There then followed a joint presentation by Kai Köpp and Hiro Kurosaki in which the playing characteristics of twelve original bows were described and demonstrated. They showed that the lighter tone and lifted qualities of the more conservative model bows would have produced very different effects to those produced by players of the Rode-Viotti School using Tourte-style bows. The different characteristics of the various models are a key consideration in understanding the application of bow strokes and articulation, and consequently this research will be especially valuable to HIP string practitioners.
The last of the Bern research papers focused on the bows used by both professional and non-professional musicians around 1825. The different attitudes and priorities of dilettantes and professionals were explored, the implication being that it was common for dilettantes to use much more conservative equipment than professionals. Portraits, illustrations and written descriptions of revered virtuosi of the late eighteenth and nineteenth centuries were examined, shedding light on the models of bows used by key performers including Spohr, Clement, Romberg and Paganini.

The afternoon was rounded off with a vibrant round table discussion which brought together bow makers, performers and scholars to share their comments and observations with the conference presenters. There was then an opportunity for violinists to experiment with the original bows which had been assembled for the symposium. There were approximately twenty original bows, many of which had been used for the research of the Berne project and were in a variety of styles from open-frog transitional bows made of local wood to French-style ferruled bows and two examples of ‘Viennese’-model bows.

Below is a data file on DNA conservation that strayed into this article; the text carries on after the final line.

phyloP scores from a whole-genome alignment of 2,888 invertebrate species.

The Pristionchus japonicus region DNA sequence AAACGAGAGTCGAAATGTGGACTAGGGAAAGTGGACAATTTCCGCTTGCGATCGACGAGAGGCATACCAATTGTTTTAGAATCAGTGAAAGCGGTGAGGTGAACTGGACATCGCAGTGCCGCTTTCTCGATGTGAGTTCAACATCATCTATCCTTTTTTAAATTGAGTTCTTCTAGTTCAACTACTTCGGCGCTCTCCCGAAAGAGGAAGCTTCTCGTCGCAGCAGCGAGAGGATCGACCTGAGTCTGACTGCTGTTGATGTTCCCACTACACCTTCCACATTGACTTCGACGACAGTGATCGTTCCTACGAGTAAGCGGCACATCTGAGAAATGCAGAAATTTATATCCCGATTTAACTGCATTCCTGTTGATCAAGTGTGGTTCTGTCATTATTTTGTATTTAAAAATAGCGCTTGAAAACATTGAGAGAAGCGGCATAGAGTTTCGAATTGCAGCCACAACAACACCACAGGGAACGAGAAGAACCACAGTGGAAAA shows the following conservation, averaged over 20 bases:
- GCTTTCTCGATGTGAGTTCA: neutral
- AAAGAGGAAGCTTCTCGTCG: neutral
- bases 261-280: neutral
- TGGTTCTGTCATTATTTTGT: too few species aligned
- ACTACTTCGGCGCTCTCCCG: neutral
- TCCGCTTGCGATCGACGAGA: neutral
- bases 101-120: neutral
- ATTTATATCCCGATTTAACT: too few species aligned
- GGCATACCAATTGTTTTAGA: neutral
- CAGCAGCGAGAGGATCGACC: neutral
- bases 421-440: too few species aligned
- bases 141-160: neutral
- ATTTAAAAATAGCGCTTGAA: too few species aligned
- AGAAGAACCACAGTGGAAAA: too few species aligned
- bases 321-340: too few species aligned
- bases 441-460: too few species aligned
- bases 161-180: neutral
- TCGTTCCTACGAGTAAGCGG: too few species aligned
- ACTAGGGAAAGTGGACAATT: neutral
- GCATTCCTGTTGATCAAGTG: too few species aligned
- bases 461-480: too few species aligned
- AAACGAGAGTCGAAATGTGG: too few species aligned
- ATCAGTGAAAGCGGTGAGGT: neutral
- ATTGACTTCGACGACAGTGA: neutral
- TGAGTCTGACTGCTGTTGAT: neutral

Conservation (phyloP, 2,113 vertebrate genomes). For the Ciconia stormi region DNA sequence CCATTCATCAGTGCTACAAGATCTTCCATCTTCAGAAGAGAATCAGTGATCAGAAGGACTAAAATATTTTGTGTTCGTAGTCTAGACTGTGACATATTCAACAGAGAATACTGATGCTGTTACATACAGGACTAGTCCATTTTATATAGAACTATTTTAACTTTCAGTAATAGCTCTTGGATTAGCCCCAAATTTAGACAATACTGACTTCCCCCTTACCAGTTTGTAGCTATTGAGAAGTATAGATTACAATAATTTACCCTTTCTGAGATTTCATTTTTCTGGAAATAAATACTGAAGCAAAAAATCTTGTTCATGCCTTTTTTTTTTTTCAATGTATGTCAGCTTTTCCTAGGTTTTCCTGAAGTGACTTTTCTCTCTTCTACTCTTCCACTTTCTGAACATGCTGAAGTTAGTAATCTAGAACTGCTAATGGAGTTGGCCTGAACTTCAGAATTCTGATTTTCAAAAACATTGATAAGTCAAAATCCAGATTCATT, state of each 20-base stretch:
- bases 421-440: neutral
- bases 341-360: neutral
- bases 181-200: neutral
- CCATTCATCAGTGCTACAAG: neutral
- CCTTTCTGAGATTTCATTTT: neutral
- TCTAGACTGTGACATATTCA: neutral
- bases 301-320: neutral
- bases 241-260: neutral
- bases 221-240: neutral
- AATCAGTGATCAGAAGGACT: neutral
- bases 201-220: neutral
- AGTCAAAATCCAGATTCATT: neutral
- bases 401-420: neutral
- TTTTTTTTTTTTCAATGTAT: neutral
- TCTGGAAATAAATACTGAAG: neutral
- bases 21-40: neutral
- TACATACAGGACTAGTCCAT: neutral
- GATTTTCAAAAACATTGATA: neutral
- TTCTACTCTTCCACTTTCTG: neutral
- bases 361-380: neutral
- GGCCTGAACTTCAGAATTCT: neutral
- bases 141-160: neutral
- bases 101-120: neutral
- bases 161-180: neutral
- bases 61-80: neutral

Thanks to the Berne research project, a much clearer picture now exists of the violin bows that were available in early nineteenth-century Vienna and its outcomes will provide valuable information of interest to both the scholarly and HIP communities. However, many questions remain about the stylistic implications of hitherto overlooked bow models and the association of different bow types with specific repertoire.

The day concluded with a concert given in the Musical Instrument Collection by Hiro Kurosaki, playing a Franz Geissenhof violin made in Vienna in 1806, and Linda Nicholson, playing a Viennese Stein piano from 1819. Their programme included Beethoven’s Sonatas in D, op. 12 No. 1 and in G, op. 96, and the Variations in F on a theme by Prince Louis Ferdinand of Prussia by Rudolph Erzherzog of Austria. Kurosaki elected to use a different model bow for each of the three pieces and to adopt some of the bow strokes described in treatises of the period. The concert was an enjoyable and illuminating end to the symposium, drawing together the three key elements that ran throughout the day: organology, musicology and performance.

This article was published by DISSONANCEonline in October 2012. More information about the project Ein Bogen für Beethoven (University of the Arts Berne) can be found here.

by moxi